Raila Odinga and the Proverbs

6In Africa, proverbs are the most widely and commonly used oral arts. They are regarded as a significant rhetorical force in various modes of communication, from family and clan transmission of knowledge to friendly chats, political speeches, religious sermons, lyrical poetry and, increasingly today, in the mass media (Wolfgang 2014). According to oral literature scholar Finnegan (1970), “in many African cultures, a feeling for language, for imagery, and for the expression of abstract ideas through compressed and allusive phraseology comes out particularly clearly in proverbs.” Omollo (2017) extends this argument by stating that doubtlessly proverbs—as tested wisdom with considerable authority—play a part in the ongoing struggle toward progress on many social and political fronts in an interconnected world. As traditional and also newly coined wisdom, to wit “Act locally, think globally,” proverbs contribute to connect local and national issues to the global sphere of politics. Although proverbs provide the much-needed entertainment in political discourse and make it possible for politicians to avoid plain language, which could be boring, they are at times so versatile and devoid of any inherent meaning that, depending on the circumstances and context of use and the skillfulness of those who use them, they can mean almost anything (Orwenjo 2009). This characteristic makes them an easily available means of driving a point home and convincing the audience but, in some contexts, also a tool for manifesting propaganda.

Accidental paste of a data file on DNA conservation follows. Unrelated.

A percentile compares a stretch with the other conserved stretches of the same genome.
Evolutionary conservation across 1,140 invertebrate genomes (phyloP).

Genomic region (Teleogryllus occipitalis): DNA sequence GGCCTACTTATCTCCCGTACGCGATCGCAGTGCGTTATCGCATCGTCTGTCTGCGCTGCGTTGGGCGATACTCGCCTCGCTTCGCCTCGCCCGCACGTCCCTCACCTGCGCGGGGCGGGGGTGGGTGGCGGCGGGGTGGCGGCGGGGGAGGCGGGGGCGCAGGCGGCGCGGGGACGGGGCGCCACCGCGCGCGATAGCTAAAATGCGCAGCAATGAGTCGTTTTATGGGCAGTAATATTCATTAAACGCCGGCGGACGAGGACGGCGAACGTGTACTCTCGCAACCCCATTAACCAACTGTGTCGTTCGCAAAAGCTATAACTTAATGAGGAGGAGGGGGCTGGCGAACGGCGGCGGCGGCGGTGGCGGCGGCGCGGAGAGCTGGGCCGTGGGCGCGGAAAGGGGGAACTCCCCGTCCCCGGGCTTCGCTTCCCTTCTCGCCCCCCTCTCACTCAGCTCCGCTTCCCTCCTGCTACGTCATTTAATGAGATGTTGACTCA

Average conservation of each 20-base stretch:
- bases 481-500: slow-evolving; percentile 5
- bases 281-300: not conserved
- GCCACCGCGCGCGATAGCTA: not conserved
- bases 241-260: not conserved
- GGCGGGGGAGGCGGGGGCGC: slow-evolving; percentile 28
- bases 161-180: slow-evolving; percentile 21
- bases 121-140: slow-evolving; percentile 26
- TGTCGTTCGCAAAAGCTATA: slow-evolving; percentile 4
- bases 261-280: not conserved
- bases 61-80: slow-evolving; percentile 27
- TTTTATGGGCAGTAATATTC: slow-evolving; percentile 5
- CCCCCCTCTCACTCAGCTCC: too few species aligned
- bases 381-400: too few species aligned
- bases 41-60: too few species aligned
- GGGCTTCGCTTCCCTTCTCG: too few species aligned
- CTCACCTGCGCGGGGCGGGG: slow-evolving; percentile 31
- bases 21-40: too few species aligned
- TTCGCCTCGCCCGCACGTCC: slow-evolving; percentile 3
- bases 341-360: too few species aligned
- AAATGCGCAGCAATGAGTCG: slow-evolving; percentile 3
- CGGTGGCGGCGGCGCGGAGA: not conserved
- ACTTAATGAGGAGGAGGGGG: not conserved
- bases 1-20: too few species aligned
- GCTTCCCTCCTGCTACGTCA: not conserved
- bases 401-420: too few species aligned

7In his many years in politics, Raila Odinga undoubtedly learned much from the sermonic and proverbial rhetoric of his late father and skillful politician Jaramogi Oginga Odinga, as one could observe during the 2017 presidential election, as well as in previous presidential elections as far back as 1997, 2007 and 2013. With proverbs—some in Dholuo and others in Kiswahili—, Raila Odinga managed to score a solid balance between intellectual formulations and traditional folk language (Wolfgang 2014).

8At a 2017 campaign rally in Luo Nyanza province, Raila invoked the following proverb:

Kuot Ogwal ok mon dhiang’ modho pi (Luo)
“The grumbling of the frog does not prevent a cow from drinking water.”

9This proverb meant that regardless of the power of the state and its agencies, Raila and his followers could execute their political objectives. It sold Raila to his followers as a brave leader who can successfully confront the ruling government, thereby attracting those who feel oppressed by the system and hope for a change of rule or ruler. Orwenyo (2009) supports this argument, indicating that this proverb means that the mighty will always have their way, even though the weak are allowed to have their say. This is a proverb that points to the nature of politics in Kenya today; it effectively indicates the uncompromising, winner-takes-it-all attitudes that permeate the Kenyan political space.